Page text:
On the corporate side in particular, we know that maybe half of corporate profits are now being subjected to tax because of various loopholes. And so closing them seems like an important second component of this plan. Sadly, the outline we've been looking at most recently is pretty vague on many of the details of which loopholes would be closed. There's language about Indian wasteful tax subsidies, but very little specific language on which ones will go away.

On the individual side, there's a little more specificity. We know that the intention is to get rid of most itemized deductions while preserving only two: the charitable deduction and the mortgage interest deduction. Bad news is, the very limited amount of loophole closing we're talking about is nowhere enough by anyone's accounting to pay for the rate reductions. And the result is that we're looking at a multi-trillion dollar tax cut as it's currently configured, over the next ten years.

BETWEEN THE LINES: And Matthew, the rationale for Republicans for many decades now for cutting taxes for the wealthiest people in the United States is so-called "trickle-down" theory, where, if you give tax breaks to the wealthiest folks, the theory goes, you're going to create jobs and wealth and expansion that will benefit everybody in the middle and the bottom. But we have a record of these previous tax cuts, and it turns out from a lot of documentation and studies I've read, that you can expand on here – "trickle-down" is a hoax.

MATTHEW GARDNER: The harsh reality is that while this story has been told for – sometimes very eloquently for 30 years, now – we can look back to President Reagan's tax cuts in 1981. There's never been a documented case in which it actually worked. The problem is that every time we've enacted tax cuts in the last 30 years that have been based on this premise, we've had to backpedal as a nation. We've had to undo them. Sometimes, as in the case of the Bush tax cuts of 2001, it's taken a decade of pitched battle for Congress to realize in a bipartisan way that they really had just dug the hole too deep.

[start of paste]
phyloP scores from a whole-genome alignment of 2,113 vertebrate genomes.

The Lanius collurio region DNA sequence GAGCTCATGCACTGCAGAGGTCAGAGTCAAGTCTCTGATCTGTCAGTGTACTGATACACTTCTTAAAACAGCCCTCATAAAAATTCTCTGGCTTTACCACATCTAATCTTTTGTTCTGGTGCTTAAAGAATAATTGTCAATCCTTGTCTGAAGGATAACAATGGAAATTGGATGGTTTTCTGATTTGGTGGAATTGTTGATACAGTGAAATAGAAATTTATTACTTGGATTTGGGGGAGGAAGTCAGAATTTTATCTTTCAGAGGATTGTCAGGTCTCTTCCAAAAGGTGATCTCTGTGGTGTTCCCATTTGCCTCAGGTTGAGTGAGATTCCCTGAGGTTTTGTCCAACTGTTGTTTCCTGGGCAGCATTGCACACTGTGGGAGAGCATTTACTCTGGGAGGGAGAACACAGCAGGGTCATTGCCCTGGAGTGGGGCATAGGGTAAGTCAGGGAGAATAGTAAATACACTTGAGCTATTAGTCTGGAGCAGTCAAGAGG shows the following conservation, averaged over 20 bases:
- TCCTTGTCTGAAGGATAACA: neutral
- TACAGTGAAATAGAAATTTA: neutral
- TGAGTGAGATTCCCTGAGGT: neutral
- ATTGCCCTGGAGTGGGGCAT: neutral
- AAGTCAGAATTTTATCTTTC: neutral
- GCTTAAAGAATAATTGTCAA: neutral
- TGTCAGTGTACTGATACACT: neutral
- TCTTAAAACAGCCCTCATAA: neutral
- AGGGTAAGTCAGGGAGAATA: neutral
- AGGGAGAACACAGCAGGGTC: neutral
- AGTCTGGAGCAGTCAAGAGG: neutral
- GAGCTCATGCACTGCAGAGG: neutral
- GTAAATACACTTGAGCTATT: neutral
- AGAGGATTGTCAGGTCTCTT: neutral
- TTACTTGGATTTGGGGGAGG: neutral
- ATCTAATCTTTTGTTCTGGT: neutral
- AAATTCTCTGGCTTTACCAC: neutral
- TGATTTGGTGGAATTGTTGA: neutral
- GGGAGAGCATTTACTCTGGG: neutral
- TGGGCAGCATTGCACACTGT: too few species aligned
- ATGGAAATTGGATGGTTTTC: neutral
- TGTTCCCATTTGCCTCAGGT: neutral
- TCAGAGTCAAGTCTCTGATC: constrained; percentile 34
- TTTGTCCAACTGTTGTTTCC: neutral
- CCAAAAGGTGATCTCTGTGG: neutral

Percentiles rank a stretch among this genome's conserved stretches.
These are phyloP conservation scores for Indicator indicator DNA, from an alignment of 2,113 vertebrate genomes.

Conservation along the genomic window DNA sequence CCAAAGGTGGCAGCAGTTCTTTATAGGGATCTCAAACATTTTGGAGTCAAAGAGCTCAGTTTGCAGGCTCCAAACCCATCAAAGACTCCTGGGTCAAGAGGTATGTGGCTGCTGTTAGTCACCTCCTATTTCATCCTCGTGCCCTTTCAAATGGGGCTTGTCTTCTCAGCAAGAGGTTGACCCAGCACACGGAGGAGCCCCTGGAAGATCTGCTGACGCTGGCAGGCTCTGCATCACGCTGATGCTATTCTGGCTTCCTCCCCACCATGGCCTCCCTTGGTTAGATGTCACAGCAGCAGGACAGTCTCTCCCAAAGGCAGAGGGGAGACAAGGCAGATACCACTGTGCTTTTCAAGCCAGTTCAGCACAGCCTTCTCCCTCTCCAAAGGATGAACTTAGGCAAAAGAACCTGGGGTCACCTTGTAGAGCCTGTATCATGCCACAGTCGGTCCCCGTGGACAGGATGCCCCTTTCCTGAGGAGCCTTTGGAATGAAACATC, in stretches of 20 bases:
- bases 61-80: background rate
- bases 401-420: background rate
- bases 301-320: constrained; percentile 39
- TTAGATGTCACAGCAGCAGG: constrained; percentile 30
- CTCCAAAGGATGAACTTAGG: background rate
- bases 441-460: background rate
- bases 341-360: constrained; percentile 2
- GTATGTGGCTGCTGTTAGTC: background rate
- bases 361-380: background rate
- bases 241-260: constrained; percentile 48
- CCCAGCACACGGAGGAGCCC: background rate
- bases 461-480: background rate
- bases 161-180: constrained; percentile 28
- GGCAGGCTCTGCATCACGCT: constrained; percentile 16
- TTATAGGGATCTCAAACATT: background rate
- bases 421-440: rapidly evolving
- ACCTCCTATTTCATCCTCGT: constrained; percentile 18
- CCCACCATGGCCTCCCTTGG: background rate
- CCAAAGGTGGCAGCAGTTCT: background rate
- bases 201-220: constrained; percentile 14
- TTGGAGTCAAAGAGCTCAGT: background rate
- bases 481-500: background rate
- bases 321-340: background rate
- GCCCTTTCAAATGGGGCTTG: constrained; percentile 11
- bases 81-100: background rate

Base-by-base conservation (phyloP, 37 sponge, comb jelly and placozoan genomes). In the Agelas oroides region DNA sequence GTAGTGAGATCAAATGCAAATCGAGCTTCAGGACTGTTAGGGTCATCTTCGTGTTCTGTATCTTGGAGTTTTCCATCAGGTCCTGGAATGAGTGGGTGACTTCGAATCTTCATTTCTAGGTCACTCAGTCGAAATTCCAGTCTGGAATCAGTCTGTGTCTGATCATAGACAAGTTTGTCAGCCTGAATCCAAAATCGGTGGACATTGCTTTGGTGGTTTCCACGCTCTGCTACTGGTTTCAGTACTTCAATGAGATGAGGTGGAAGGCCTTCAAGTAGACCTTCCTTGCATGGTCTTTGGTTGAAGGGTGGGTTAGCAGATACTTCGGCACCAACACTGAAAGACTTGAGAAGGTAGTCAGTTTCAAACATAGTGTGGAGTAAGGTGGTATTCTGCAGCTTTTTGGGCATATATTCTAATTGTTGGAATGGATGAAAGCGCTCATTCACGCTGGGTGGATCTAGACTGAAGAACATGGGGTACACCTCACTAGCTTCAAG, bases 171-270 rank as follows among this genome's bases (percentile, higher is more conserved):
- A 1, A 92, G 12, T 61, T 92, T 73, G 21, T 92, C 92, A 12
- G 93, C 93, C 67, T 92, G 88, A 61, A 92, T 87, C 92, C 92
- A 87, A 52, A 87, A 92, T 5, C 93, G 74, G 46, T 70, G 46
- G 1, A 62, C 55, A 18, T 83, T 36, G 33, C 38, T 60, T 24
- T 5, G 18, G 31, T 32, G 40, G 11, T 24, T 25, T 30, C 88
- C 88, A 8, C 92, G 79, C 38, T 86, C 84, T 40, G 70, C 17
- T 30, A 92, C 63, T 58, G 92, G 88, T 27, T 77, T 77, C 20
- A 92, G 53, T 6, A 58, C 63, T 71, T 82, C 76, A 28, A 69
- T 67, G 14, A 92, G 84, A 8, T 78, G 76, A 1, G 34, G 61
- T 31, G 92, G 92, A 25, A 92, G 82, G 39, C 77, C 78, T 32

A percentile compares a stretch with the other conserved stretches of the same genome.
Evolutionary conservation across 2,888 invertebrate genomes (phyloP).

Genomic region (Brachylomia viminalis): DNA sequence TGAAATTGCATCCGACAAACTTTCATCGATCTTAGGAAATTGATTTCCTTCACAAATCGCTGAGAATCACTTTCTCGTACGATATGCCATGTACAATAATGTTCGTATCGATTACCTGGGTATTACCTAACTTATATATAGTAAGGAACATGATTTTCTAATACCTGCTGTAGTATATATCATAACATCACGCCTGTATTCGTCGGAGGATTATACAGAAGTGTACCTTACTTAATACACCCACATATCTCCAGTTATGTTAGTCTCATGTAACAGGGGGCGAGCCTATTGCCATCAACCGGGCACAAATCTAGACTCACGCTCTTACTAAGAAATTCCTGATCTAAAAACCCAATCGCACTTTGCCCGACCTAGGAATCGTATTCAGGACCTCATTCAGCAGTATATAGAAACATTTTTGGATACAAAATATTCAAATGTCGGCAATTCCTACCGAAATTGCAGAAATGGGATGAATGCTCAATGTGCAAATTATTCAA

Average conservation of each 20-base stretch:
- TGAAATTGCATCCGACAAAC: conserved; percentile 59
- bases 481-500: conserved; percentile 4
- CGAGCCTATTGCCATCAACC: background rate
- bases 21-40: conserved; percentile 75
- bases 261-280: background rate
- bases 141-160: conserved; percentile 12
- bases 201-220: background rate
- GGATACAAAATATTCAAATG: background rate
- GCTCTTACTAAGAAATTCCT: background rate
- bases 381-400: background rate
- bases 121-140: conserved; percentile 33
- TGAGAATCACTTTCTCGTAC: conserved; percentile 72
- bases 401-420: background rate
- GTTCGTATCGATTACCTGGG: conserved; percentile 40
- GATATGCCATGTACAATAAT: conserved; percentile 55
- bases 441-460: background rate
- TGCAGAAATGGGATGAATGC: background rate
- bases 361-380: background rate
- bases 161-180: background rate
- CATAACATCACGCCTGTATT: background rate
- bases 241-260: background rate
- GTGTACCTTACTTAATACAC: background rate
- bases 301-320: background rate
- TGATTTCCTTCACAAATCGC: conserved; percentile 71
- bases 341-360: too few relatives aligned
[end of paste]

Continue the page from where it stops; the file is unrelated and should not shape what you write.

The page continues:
In other cases, as was true in 1981, although people don't want to seem to remember it too much, it took about a year for Congress to realize that they'd overstepped their bounds and to start undoing the Reagan tax cuts. But in every case, whether it's these examples at the national level or more recently the Kansas tax cuts, which a lot of people have talked about in the last few years – they end up not working. These tax cuts end up primarily costing a lot of money, bestowing huge tax benefits on the owners of businesses and their shareholders on the best-off Americans and providing little or nothing in terms of demonstrable job growth, income growth or even direct tax cuts for the rest of us.

For more information, visit The Institute on Taxation and Economic Policy at